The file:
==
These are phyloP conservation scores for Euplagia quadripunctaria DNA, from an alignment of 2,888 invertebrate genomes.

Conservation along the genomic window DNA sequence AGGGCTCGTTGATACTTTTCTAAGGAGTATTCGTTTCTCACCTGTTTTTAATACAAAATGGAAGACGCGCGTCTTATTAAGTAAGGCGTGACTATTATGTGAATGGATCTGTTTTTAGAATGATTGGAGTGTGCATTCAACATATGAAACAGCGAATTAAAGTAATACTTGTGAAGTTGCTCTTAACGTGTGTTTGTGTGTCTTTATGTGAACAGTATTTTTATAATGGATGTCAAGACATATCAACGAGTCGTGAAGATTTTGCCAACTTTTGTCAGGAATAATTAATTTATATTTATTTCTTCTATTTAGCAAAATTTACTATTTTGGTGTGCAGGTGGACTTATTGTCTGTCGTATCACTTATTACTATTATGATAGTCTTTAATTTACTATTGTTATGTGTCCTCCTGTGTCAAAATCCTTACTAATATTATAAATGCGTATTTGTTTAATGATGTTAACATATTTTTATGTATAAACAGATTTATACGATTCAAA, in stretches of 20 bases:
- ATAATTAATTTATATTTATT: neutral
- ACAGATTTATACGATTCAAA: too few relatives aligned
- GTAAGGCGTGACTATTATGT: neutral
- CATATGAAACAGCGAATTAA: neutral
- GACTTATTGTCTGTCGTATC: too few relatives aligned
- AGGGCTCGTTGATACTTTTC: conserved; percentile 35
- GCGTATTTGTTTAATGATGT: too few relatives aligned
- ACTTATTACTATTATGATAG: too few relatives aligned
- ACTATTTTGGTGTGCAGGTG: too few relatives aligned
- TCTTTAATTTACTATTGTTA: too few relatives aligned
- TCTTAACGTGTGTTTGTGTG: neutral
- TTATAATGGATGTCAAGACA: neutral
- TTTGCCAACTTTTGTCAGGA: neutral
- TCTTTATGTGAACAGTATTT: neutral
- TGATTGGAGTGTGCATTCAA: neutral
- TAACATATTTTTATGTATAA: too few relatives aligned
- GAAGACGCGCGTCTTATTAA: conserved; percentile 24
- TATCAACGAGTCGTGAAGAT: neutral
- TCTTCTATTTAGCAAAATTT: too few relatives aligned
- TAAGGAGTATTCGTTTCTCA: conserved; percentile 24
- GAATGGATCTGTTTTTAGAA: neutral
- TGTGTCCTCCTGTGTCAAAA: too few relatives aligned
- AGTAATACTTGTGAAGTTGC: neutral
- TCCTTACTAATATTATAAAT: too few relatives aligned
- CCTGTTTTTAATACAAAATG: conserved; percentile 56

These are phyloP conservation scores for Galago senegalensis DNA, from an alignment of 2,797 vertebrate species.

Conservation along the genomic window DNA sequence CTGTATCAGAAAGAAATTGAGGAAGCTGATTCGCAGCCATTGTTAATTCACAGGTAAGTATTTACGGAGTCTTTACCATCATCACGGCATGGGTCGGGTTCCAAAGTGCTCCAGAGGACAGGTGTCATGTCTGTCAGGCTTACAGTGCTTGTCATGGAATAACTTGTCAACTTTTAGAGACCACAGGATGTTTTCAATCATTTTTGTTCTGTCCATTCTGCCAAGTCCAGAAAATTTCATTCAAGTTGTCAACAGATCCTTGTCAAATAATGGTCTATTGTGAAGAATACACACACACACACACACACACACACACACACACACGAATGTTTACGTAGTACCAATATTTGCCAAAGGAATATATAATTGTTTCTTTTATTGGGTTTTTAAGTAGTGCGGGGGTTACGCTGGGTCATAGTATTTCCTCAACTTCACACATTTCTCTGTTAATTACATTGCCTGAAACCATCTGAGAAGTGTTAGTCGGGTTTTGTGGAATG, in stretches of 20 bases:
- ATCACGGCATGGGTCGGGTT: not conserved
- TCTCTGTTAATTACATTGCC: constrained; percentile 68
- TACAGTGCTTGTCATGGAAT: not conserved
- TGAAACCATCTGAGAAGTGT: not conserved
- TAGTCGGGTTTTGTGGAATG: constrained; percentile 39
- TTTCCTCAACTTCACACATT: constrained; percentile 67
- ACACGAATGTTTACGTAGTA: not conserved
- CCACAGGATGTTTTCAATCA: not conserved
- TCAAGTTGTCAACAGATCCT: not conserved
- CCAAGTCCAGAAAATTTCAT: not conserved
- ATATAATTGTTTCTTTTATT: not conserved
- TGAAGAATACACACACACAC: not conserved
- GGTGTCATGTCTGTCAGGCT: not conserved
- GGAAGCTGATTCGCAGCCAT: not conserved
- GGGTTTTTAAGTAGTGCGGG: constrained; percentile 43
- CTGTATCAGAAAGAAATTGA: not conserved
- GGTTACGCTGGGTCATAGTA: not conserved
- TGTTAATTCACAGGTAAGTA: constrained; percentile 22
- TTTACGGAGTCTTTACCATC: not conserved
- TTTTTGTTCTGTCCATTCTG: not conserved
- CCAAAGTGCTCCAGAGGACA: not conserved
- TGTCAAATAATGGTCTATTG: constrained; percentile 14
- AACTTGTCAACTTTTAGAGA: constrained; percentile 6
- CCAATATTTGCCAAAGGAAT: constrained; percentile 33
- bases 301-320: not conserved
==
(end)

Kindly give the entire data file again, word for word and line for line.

These are phyloP conservation scores for Euplagia quadripunctaria DNA, from an alignment of 2,888 invertebrate genomes.

Conservation along the genomic window DNA sequence AGGGCTCGTTGATACTTTTCTAAGGAGTATTCGTTTCTCACCTGTTTTTAATACAAAATGGAAGACGCGCGTCTTATTAAGTAAGGCGTGACTATTATGTGAATGGATCTGTTTTTAGAATGATTGGAGTGTGCATTCAACATATGAAACAGCGAATTAAAGTAATACTTGTGAAGTTGCTCTTAACGTGTGTTTGTGTGTCTTTATGTGAACAGTATTTTTATAATGGATGTCAAGACATATCAACGAGTCGTGAAGATTTTGCCAACTTTTGTCAGGAATAATTAATTTATATTTATTTCTTCTATTTAGCAAAATTTACTATTTTGGTGTGCAGGTGGACTTATTGTCTGTCGTATCACTTATTACTATTATGATAGTCTTTAATTTACTATTGTTATGTGTCCTCCTGTGTCAAAATCCTTACTAATATTATAAATGCGTATTTGTTTAATGATGTTAACATATTTTTATGTATAAACAGATTTATACGATTCAAA, in stretches of 20 bases:
- ATAATTAATTTATATTTATT: neutral
- ACAGATTTATACGATTCAAA: too few relatives aligned
- GTAAGGCGTGACTATTATGT: neutral
- CATATGAAACAGCGAATTAA: neutral
- GACTTATTGTCTGTCGTATC: too few relatives aligned
- AGGGCTCGTTGATACTTTTC: conserved; percentile 35
- GCGTATTTGTTTAATGATGT: too few relatives aligned
- ACTTATTACTATTATGATAG: too few relatives aligned
- ACTATTTTGGTGTGCAGGTG: too few relatives aligned
- TCTTTAATTTACTATTGTTA: too few relatives aligned
- TCTTAACGTGTGTTTGTGTG: neutral
- TTATAATGGATGTCAAGACA: neutral
- TTTGCCAACTTTTGTCAGGA: neutral
- TCTTTATGTGAACAGTATTT: neutral
- TGATTGGAGTGTGCATTCAA: neutral
- TAACATATTTTTATGTATAA: too few relatives aligned
- GAAGACGCGCGTCTTATTAA: conserved; percentile 24
- TATCAACGAGTCGTGAAGAT: neutral
- TCTTCTATTTAGCAAAATTT: too few relatives aligned
- TAAGGAGTATTCGTTTCTCA: conserved; percentile 24
- GAATGGATCTGTTTTTAGAA: neutral
- TGTGTCCTCCTGTGTCAAAA: too few relatives aligned
- AGTAATACTTGTGAAGTTGC: neutral
- TCCTTACTAATATTATAAAT: too few relatives aligned
- CCTGTTTTTAATACAAAATG: conserved; percentile 56

These are phyloP conservation scores for Galago senegalensis DNA, from an alignment of 2,797 vertebrate species.

Conservation along the genomic window DNA sequence CTGTATCAGAAAGAAATTGAGGAAGCTGATTCGCAGCCATTGTTAATTCACAGGTAAGTATTTACGGAGTCTTTACCATCATCACGGCATGGGTCGGGTTCCAAAGTGCTCCAGAGGACAGGTGTCATGTCTGTCAGGCTTACAGTGCTTGTCATGGAATAACTTGTCAACTTTTAGAGACCACAGGATGTTTTCAATCATTTTTGTTCTGTCCATTCTGCCAAGTCCAGAAAATTTCATTCAAGTTGTCAACAGATCCTTGTCAAATAATGGTCTATTGTGAAGAATACACACACACACACACACACACACACACACACACACGAATGTTTACGTAGTACCAATATTTGCCAAAGGAATATATAATTGTTTCTTTTATTGGGTTTTTAAGTAGTGCGGGGGTTACGCTGGGTCATAGTATTTCCTCAACTTCACACATTTCTCTGTTAATTACATTGCCTGAAACCATCTGAGAAGTGTTAGTCGGGTTTTGTGGAATG, in stretches of 20 bases:
- ATCACGGCATGGGTCGGGTT: not conserved
- TCTCTGTTAATTACATTGCC: constrained; percentile 68
- TACAGTGCTTGTCATGGAAT: not conserved
- TGAAACCATCTGAGAAGTGT: not conserved
- TAGTCGGGTTTTGTGGAATG: constrained; percentile 39
- TTTCCTCAACTTCACACATT: constrained; percentile 67
- ACACGAATGTTTACGTAGTA: not conserved
- CCACAGGATGTTTTCAATCA: not conserved
- TCAAGTTGTCAACAGATCCT: not conserved
- CCAAGTCCAGAAAATTTCAT: not conserved
- ATATAATTGTTTCTTTTATT: not conserved
- TGAAGAATACACACACACAC: not conserved
- GGTGTCATGTCTGTCAGGCT: not conserved
- GGAAGCTGATTCGCAGCCAT: not conserved
- GGGTTTTTAAGTAGTGCGGG: constrained; percentile 43
- CTGTATCAGAAAGAAATTGA: not conserved
- GGTTACGCTGGGTCATAGTA: not conserved
- TGTTAATTCACAGGTAAGTA: constrained; percentile 22
- TTTACGGAGTCTTTACCATC: not conserved
- TTTTTGTTCTGTCCATTCTG: not conserved
- CCAAAGTGCTCCAGAGGACA: not conserved
- TGTCAAATAATGGTCTATTG: constrained; percentile 14
- AACTTGTCAACTTTTAGAGA: constrained; percentile 6
- CCAATATTTGCCAAAGGAAT: constrained; percentile 33
- bases 301-320: not conserved